Magnificent Microphotography: 50 Tiny Wonders

Alien Life or Sparkly Decor?

image of a deep-sea foraminifera

(Image credit: Dr. Howard J. Spero, University of California, Davis)

Alien life? An odd extrasolar planet? Maybe an eyeball?

Perhaps just as exotic, this planktonic foraminifera called Orbulina universa evolved about 13 million years ago. The single-celled, shelled organism was captured by scuba divers from surface waters off Santa Catalina Island, Calif.

Living inside the calcite spines of this creature are other simple organisms called dinoflagellates; the dinoflagellates have formed a partnership with the foraminifera, using photosynthesis to produce foods while living in the calcium-rich spines.

At the end of their four-week life cycle, the shells from both protists (foraminifera and dinoflagellate) sink to the seafloor where they become part of the microfossil assemblage in deep-sea sediments. The geochemical compositions of such shells are used to reconstruct past ocean changes. Researchers reported in the Jan. 26 issue of the journal Science Express the importance of such geochemistry; they reported that lithium isotopes in sea sediments reflect several intense episodes of mountain-building and other major geologic events in the last 60 million years.

A Mouse's Hair Trigger

A hair follicle sensory receptor on a mouse.

(Image credit: Image courtesy of Hagen Wende and Carmen Birdmeier)

The lightest touch can trigger sensation thanks to these colorful filaments. This image is of nerve fibers wrapped around the hair follicle of a mouse. Run your finger ever-so-lightly across your arm hair: That tickle you feel is the result of nerves like this that detect minute changes in the position of a hair.

New research on sensory signals finds that a protein crucial to eye development is also important for the ability of both humans and mice to sense vibrations. The c-Maf protein is known for its importance in proper eye development; when something goes wrong with c-Maf, cataracts result. It turns out that when c-Maf mutates, Pacinian corpuscles, a kind of touch receptor specialized to detect fast vibrations, also atrophy. Humans have Pacinian corpuscles in our fingertips, meaning that one messed-up protein can damage multiple senses.

Inflamed Beauty

Inflamed nerve cells express the COX-2 gene.

(Image credit: Lawrence Marnett and colleagues and Nature Chemical Biology)

In brilliant blues and greens, this image reveals a tangle of spinal nerve cells, with neurons in green and supportive glial cells all around. Cell nuclei are shown in blue. The red marks the expression of a gene called COX-2, which is stimulated by inflammation.

Vanderbilt University researcher Lawrence Marnett and his colleagues have discovered that COX-2 metabolizes endocannabinoids, which are naturally-occurring painkillers in the body that activate the same brain receptors as marijuana. Intriguingly, certain forms of ibuprofen and other non-steroidal anti-inflammatory drugs (NSAIDs) block this metabolism, the researchers find. That means the pain-killing endocannabinoids stick around longer, partially explaining why popping an Advil can kill a headache.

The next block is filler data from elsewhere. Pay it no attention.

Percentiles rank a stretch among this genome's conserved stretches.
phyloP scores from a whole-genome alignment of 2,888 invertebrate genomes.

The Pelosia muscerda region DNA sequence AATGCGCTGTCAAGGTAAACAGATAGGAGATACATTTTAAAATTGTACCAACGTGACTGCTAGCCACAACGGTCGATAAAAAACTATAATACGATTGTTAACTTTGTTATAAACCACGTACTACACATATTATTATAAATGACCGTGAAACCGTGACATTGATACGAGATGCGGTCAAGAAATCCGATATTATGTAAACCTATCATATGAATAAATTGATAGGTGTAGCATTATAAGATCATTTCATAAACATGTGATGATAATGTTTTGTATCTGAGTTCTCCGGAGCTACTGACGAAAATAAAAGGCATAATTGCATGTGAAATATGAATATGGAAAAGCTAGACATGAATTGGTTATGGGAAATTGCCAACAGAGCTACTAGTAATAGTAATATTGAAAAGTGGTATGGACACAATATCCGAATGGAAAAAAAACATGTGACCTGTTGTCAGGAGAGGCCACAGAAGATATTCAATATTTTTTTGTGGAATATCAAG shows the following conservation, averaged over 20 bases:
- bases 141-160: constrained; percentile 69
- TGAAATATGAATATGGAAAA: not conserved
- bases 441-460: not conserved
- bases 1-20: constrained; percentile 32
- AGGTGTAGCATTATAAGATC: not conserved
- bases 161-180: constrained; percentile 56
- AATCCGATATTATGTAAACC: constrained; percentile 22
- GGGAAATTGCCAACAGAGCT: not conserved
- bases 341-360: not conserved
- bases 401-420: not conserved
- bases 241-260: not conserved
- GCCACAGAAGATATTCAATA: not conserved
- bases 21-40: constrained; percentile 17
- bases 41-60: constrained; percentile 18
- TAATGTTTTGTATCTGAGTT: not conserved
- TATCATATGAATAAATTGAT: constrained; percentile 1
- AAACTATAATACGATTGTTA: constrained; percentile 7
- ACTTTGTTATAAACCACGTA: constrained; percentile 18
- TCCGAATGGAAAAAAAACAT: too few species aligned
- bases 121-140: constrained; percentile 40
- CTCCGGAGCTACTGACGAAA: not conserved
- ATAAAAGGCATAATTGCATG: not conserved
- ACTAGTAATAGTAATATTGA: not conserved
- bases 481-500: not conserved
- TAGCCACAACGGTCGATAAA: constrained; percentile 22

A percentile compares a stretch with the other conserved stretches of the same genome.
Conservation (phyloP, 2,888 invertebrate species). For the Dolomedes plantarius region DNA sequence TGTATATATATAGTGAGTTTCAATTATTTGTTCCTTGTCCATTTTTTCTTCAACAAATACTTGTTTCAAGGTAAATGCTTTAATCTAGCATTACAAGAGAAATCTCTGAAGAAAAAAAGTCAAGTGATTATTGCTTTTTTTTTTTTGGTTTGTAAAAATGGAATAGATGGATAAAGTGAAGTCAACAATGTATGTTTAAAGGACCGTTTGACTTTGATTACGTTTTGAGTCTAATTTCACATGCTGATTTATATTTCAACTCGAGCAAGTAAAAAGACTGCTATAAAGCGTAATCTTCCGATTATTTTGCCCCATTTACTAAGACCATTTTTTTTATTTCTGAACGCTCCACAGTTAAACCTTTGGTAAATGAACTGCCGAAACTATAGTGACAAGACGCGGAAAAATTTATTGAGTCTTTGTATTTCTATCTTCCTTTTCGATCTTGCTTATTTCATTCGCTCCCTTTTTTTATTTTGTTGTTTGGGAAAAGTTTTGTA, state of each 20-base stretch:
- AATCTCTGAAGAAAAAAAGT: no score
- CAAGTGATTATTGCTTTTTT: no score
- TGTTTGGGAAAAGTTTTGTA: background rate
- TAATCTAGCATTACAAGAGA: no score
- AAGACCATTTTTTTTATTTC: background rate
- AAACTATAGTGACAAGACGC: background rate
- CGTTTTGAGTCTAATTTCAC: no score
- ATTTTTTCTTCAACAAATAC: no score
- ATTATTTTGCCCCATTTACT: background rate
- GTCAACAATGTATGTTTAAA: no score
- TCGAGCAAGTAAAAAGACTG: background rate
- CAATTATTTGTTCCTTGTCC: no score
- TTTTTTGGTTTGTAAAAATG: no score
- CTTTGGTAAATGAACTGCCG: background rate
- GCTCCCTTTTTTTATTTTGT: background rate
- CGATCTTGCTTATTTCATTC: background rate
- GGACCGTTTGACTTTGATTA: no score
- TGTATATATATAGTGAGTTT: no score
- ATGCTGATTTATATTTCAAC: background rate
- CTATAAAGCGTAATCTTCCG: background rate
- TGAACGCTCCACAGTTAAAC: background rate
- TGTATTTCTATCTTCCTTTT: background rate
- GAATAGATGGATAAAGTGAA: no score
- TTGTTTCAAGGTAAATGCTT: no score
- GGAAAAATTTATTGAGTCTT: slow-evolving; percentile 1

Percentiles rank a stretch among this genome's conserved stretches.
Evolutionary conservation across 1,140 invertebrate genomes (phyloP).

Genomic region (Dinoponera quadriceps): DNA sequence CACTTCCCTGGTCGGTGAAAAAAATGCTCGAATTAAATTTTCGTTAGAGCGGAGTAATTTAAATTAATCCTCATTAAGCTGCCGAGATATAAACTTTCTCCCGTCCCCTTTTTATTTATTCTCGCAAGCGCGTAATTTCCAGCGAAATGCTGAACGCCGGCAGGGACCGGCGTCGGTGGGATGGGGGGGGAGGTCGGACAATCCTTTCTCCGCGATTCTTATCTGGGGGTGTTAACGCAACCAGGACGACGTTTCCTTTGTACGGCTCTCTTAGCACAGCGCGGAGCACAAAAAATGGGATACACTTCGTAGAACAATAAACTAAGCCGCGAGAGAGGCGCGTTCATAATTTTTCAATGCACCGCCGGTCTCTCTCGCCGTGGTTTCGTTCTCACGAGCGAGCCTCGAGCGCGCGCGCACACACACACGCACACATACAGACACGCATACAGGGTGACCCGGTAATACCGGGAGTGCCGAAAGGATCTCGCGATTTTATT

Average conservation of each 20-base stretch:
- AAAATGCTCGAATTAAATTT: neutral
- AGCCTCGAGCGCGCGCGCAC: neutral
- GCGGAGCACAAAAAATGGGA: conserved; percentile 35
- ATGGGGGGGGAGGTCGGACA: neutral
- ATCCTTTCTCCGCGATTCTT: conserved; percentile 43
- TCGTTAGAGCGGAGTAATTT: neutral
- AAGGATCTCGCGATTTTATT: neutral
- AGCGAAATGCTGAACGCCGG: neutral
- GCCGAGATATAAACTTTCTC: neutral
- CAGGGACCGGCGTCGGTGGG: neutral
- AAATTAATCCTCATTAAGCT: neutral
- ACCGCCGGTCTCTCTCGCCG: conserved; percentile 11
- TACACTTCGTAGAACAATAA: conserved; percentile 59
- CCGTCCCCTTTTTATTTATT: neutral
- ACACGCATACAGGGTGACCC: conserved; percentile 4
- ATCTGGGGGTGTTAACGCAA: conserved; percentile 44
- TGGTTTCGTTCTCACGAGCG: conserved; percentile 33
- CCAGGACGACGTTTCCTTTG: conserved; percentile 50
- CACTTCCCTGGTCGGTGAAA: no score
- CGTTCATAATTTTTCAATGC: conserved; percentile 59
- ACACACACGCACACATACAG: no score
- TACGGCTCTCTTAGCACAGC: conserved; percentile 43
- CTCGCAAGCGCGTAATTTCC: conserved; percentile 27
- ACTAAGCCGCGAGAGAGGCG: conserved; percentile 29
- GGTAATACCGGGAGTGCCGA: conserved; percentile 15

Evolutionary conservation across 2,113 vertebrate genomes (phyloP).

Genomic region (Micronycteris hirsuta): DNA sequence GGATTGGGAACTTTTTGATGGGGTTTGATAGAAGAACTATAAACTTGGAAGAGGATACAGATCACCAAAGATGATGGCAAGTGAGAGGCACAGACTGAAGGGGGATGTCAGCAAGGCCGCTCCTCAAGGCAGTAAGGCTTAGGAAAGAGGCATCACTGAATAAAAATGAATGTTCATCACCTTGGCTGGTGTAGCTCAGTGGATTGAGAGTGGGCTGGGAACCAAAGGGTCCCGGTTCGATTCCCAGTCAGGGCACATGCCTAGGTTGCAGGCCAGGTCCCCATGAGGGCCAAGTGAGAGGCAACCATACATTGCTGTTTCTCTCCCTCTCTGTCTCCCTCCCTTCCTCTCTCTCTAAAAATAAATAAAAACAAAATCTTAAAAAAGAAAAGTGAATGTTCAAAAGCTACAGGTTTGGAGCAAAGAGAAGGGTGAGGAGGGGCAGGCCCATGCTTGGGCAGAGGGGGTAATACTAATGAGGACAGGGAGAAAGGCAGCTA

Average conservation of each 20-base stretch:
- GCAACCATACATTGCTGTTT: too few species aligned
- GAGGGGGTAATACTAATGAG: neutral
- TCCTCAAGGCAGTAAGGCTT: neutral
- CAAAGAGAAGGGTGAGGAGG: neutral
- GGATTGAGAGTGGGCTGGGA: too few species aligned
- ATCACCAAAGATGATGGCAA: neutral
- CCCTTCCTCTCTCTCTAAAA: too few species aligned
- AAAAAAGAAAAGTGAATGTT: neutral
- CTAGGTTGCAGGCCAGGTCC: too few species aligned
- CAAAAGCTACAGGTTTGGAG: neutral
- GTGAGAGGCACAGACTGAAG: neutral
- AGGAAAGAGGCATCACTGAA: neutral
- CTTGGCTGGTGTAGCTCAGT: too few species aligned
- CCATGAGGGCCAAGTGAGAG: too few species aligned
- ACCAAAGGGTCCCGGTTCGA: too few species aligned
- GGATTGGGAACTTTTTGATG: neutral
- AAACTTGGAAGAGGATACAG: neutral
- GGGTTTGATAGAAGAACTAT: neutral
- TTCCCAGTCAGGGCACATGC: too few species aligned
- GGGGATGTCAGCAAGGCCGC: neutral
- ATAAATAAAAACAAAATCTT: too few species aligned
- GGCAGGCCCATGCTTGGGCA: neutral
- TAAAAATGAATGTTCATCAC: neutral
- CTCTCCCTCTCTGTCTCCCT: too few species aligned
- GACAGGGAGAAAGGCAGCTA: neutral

The Claw

The foot of a hornet magnified 87 times.

(Image credit: CDC/ Janice Haney Carr)

Fancy a handshake with a hornet? This spiky appendage is the foot of an unidentified hornet found in Decatur, Ga. Magnified 87 times, this image is of the insect's "pretarsus," or the tip of one of its six legs. The sucker-like pad in the middle of the hornet's claw is the arolium, and the hair-like projections all over the leg are called setae. This image was taken with a scanning electron microscope in 2007.

Unwelcome Visitor

Giardia, a protozoa parasite that causes diarrhea and other stomach ailments

(Image credit: CDC/ Dr. Stan Erlandsen)

If this fellow is in your well water, don't quench your thirst. This is a scanning electron microscope image of Giardia muris, a protozoan parasite that causes nasty diarrhea when it infects the intestines of its hosts.

Giardia has two phases in its life cycle: the cyst, a dormant phase, and the active trophozoite phase, seen here. People can contract the parasite by drinking water contaminated with cysts; from there, the parasite becomes active, with very unpleasant digestive results. Anti-parasite medication can help fight off these fierce freeloaders, which attach to the intestine lining (seen here in blue). The worm-like flagella seen in this image allow the trophozoites to swim freely in the host's gut.

The Parasite and the Protector

An immune cell grapples with the parasite that causes African sleeping sickness